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What is Spectroscopy?

Spectroscopy involves the different colors of light.
Spectroscopy is used in astronomy to determine the composition of stars.
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  • Written By: Brendan McGuigan
  • Edited By: Bronwyn Harris
  • Last Modified Date: 19 August 2014
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Spectroscopy is the study of light as it breaks into its constituent colors. By examining these different colors, one can determine any number of properties of the object being studied, as the colors of the light reflect the energy states. More technically, spectroscopy looks at the interaction between any matter and radiation. It is used to analyze compounds in chemistry, to determine what different elements make up something, and is also used in astronomy to get insight into both the composition and velocities of astronomical bodies.

One can divide spectroscopy into many sub-disciplines, depending on what is being measured, and how it is being measured. Some major divisions include mass spectrometry, electron spectroscopy, absorption spectroscopy, emission spectroscopy, x-ray spectroscopy, and electromagnetic spectroscopy. There are many other types of spectroscopy as well, however, including those that look at sound as it scatters, or electrical fields.

In x-ray spectroscopy, for example, x-rays bombard a substance. When they hit it, the electrons in the inner shells of the atoms are excited, and then de-excite, emitting radiation. This radiation comes out at different frequencies, depending on the atom, and there are slight variations depending on the chemical bonds present. This means that the radiation can be examined to determine what elements are present, in what quantities, and what chemical bonds exist.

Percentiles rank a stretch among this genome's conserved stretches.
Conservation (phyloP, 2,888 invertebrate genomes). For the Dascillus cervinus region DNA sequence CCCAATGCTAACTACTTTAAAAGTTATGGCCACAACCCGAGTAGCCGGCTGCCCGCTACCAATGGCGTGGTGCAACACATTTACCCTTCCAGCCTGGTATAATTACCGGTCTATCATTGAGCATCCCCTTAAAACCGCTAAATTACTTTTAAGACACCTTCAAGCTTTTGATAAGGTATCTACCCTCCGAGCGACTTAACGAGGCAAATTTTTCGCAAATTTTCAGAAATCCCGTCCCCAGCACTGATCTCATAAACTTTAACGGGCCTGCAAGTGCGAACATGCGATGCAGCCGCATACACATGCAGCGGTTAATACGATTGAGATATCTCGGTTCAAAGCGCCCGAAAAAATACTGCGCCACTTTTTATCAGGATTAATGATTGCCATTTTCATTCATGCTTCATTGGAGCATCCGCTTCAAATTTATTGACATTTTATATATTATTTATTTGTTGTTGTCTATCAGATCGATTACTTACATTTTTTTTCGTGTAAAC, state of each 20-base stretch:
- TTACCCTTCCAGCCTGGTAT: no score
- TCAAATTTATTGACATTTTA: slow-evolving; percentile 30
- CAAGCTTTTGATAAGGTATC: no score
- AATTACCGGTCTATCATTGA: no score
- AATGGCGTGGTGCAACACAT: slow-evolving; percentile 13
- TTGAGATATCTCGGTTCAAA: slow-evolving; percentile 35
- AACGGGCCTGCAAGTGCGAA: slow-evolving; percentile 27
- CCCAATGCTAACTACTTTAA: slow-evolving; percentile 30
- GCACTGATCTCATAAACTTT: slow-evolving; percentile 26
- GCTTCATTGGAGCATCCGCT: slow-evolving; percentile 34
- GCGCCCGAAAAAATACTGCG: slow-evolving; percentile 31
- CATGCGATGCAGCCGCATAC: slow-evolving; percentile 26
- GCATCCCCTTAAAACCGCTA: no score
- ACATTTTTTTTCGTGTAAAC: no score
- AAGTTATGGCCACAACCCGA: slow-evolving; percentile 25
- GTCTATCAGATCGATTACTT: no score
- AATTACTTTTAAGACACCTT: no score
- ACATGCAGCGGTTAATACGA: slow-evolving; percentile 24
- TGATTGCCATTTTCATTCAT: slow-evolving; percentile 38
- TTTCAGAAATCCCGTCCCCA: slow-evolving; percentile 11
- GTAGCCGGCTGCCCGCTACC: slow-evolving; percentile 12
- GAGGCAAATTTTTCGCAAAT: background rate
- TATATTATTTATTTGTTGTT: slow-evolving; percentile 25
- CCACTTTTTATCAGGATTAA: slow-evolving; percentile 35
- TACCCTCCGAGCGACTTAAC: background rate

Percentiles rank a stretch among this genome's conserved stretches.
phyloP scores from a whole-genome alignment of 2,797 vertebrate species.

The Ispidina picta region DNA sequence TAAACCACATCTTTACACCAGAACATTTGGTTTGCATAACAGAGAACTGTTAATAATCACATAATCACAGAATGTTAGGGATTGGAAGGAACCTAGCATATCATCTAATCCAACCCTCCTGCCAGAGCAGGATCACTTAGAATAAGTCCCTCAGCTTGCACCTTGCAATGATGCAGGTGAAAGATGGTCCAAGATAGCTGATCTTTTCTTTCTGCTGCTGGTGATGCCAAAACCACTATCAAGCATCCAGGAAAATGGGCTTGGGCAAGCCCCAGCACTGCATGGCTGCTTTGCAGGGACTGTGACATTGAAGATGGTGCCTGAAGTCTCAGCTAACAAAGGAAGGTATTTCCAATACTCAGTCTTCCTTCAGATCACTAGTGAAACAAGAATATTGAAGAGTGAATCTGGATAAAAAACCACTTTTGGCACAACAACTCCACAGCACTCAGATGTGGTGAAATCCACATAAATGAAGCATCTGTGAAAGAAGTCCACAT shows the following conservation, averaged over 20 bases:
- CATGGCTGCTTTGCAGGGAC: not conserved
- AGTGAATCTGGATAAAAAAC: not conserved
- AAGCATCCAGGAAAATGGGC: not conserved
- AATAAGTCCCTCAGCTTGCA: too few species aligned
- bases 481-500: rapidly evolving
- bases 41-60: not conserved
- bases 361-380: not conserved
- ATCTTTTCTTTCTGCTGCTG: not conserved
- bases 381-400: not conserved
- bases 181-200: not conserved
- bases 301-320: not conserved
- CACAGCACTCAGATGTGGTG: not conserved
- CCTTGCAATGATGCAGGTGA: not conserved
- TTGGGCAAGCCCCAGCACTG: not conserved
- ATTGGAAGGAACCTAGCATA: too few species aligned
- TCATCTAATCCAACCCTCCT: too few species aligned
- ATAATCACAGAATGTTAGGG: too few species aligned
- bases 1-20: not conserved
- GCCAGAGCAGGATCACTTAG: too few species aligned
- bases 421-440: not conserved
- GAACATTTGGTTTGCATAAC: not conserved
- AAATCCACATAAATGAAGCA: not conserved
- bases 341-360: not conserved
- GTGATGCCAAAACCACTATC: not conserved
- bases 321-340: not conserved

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In astronomy, spectroscopy can be used to determine a wide range of things about the composition of stars and other celestial bodies. This is because light is a wave, and different energies have different wavelengths. These different wavelengths correlate to different colors, which can be observed using telescopes. Spectroscopy involves looking at the different colors, and using what is known about the energies of different processes and elements to build a map of what is happening thousands of millions of light years away.

There are two main spectra of light that are looked at in astronomical spectroscopy: continuous and discrete. A continuous spectrum has a wide range of colors that are relatively continuous. A discrete spectrum, on the other hand, has certain spikes of very bright or very dark lines at specific energies. Discrete spectra that have bright spikes are called emission spectra, while those that have dark spikes are called absorption spectra.

The continuous spectra are emitted by things like stars, as well as things on earth like fires, animals, or light bulbs. Because energy is being released across the spectrum of wavelengths, it appears rather continuous, although there may be peaks and troughs within the spectrum. Not all of this light, of course, is visible to the naked eye, much of it exists in the infrared or ultraviolet range.

Discrete spectra, on the other hand, usually are caused by something happening by a particular atom. This is because, due to certain rules of quantum mechanics, electron clouds have a very specific energy, depending on the associated atom. Every single element has only a handful of energy levels it can have, and nearly all of them are easily identifiable. At the same time, these elements always want to return to these basic energy levels, so if they get excited in some way, they emit the extra energy as light. That light has the exact wavelength one would expect for that atom, allowing astronomers to view the light peak and recognize what atoms are involved, helping to unlock the secrets of the composition of the universe.

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